The Law Society and the Bar Council have urged the government to address ‘severe delays, insurmountable backlogs, crumbling buildings and chronic underfunding’ in the justice system, ahead of the impending spending review.
In its submission to Treasury, the Law Society asked the government - at the very least - to maintain current levels of spending on the justice system in real terms for the duration of this spending round.
‘Committing to the maintenance of current levels of spending for the duration of this spending round would send an important signal to the legal services sector, and give firms and practitioners a stable platform from which to continue delivering the world class public service that our justice system offers,’ it said.
However, the Society encouraged the government to go further and pursue additional, targeted investments. These include reopening certain courts which have been closed but not yet sold; fully implementing the recommendations of the criminal legal aid review; and reinstating legal aid for early advice from a lawyer in housing, housing benefit and family law.
Law Society president I. Stephanie Boyce said: ‘Legal services are an economic powerhouse contributing £60bn to the UK economy and supporting the employment of more than half a million people – or 1.1.% of the UK labour force. Legal services are central to the success of the levelling up agenda. The advice solicitors give to small businesses makes local economies tick; legal services ensure good quality jobs are created for people from all corners of the UK; and they give ordinary people access to the power of the law to take control of their lives.’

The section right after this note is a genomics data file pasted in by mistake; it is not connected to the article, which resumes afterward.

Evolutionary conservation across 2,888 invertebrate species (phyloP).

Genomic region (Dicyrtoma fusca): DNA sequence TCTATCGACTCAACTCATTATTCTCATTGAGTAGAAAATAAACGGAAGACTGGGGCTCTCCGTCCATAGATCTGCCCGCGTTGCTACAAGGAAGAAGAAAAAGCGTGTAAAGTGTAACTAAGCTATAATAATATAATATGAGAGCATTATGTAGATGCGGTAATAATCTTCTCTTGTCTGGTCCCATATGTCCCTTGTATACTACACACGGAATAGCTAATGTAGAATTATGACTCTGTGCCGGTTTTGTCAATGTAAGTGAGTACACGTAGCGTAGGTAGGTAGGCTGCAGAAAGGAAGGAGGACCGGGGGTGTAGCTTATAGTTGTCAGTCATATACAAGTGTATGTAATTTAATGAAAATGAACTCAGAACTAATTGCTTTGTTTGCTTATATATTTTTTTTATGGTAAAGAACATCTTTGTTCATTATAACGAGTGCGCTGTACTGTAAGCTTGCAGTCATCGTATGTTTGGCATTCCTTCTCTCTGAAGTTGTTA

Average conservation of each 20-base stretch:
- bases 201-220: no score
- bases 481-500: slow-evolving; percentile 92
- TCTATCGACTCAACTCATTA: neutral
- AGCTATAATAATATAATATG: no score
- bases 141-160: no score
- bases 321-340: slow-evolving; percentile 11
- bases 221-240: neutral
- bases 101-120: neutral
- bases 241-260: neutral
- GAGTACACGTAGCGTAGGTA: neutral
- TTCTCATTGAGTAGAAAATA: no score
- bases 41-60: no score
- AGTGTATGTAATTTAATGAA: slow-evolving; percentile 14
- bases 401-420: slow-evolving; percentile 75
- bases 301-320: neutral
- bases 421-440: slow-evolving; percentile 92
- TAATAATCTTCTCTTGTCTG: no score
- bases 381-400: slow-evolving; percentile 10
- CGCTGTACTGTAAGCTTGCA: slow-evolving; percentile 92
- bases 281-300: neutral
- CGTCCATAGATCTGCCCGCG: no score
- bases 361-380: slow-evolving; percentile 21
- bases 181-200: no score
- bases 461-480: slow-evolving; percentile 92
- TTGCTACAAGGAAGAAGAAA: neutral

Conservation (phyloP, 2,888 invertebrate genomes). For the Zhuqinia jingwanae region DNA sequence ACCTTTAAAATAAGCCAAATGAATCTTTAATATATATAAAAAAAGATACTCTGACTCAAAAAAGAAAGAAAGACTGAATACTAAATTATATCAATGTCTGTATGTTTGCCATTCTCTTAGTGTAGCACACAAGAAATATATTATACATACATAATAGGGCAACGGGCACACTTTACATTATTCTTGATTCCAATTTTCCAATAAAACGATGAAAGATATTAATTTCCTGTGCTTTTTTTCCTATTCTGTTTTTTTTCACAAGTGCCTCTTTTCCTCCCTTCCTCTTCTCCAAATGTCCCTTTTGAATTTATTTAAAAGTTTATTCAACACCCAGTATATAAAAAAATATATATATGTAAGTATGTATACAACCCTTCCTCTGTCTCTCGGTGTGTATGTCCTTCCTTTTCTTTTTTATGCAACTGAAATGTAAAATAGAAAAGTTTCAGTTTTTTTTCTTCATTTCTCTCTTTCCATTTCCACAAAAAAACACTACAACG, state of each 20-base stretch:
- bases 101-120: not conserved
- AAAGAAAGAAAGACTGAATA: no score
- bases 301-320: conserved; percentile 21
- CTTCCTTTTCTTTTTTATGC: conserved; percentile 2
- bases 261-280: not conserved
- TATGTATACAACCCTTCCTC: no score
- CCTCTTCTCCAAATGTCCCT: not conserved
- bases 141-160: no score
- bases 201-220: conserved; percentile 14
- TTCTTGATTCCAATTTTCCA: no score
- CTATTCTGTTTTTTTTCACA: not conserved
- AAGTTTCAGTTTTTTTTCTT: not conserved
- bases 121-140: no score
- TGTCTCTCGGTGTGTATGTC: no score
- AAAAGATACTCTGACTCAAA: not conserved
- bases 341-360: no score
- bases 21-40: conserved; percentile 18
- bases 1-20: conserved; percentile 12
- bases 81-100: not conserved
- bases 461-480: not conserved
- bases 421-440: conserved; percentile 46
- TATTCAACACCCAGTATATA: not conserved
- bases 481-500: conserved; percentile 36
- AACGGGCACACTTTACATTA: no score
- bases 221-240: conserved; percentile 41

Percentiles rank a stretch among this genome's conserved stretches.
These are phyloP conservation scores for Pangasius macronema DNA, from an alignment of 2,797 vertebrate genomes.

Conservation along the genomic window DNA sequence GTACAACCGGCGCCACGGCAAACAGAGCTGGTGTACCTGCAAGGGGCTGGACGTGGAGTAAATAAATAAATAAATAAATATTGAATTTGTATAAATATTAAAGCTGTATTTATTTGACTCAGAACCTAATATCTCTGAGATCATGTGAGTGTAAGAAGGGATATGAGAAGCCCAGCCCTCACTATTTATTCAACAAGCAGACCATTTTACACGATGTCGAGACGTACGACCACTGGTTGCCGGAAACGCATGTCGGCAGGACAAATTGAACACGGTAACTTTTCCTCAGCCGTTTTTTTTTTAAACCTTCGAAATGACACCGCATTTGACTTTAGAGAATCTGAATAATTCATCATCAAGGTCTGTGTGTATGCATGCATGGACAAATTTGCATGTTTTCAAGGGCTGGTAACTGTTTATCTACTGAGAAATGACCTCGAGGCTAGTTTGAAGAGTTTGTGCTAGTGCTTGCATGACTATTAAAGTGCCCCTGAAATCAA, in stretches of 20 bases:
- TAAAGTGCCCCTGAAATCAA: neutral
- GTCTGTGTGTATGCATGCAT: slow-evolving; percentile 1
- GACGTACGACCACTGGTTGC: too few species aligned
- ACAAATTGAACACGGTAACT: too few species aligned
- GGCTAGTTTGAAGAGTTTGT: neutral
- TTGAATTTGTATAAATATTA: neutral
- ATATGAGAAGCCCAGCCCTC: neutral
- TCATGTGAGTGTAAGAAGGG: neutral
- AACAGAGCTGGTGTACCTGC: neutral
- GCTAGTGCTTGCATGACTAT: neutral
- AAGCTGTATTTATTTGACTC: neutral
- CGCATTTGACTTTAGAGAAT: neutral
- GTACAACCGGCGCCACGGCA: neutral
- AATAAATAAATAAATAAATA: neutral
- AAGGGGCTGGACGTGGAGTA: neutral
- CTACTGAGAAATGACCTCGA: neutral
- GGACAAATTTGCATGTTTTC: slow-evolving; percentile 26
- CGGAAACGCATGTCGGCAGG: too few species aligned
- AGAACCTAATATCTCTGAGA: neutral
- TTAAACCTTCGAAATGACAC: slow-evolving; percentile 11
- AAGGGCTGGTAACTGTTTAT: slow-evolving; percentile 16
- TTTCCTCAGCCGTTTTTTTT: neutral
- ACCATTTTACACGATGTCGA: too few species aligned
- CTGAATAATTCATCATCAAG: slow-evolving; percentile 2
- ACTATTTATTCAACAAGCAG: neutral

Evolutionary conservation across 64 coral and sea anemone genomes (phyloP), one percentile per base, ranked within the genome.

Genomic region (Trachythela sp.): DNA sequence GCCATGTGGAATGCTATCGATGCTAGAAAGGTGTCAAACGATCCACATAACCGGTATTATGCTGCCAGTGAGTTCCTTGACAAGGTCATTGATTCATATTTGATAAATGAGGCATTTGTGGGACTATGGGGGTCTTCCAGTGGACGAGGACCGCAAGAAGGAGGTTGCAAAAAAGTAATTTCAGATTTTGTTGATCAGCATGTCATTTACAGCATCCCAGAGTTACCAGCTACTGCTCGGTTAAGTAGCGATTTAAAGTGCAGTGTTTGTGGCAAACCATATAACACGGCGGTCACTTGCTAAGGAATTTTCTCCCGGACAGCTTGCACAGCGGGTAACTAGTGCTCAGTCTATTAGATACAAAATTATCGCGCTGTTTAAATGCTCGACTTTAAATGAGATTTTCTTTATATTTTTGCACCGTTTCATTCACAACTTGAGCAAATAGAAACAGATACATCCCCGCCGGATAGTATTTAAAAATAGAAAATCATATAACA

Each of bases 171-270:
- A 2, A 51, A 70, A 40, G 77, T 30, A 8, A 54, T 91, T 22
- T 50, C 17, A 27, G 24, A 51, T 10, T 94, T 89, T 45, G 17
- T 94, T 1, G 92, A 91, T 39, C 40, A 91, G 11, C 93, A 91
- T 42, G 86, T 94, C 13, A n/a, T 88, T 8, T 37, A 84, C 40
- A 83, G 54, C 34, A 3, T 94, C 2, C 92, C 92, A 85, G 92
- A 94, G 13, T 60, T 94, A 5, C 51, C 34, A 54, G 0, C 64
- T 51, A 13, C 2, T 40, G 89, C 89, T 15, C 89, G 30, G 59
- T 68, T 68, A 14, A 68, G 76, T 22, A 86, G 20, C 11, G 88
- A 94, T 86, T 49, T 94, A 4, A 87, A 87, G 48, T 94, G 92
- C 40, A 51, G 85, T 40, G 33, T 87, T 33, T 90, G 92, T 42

The Bar Council has also submitted a list of recommendations, including a request for an extra £2.48bn of justice funding a year. It said this would return the justice system to the levels of 2010, ‘before a decade of cuts to the justice budget began’.
It also recommended the creation of more court and tribunal buildings; the provision of early legal advice to prevent costly hearings; non-means-tested legal aid for all domestic abuse cases; and the recruitment of more judges, recorders, and magistrates to help clear the backlog of cases, as well as several other projects.
‘The current state of our justice system is clearly not what the government seeks to promote either domestically or internationally, but it is sadly accurate. It is imperative that systemic failings are addressed so that citizens can access justice domestically,' the Bar Council said.
The 2021 spending review will conclude on 27 October. The three-year review will set UK government departments’ resource and capital budgets for 2022-23 to 2024-25. In 2020, the spending review was limited to a single year as a result of uncertainties caused by Covid-19.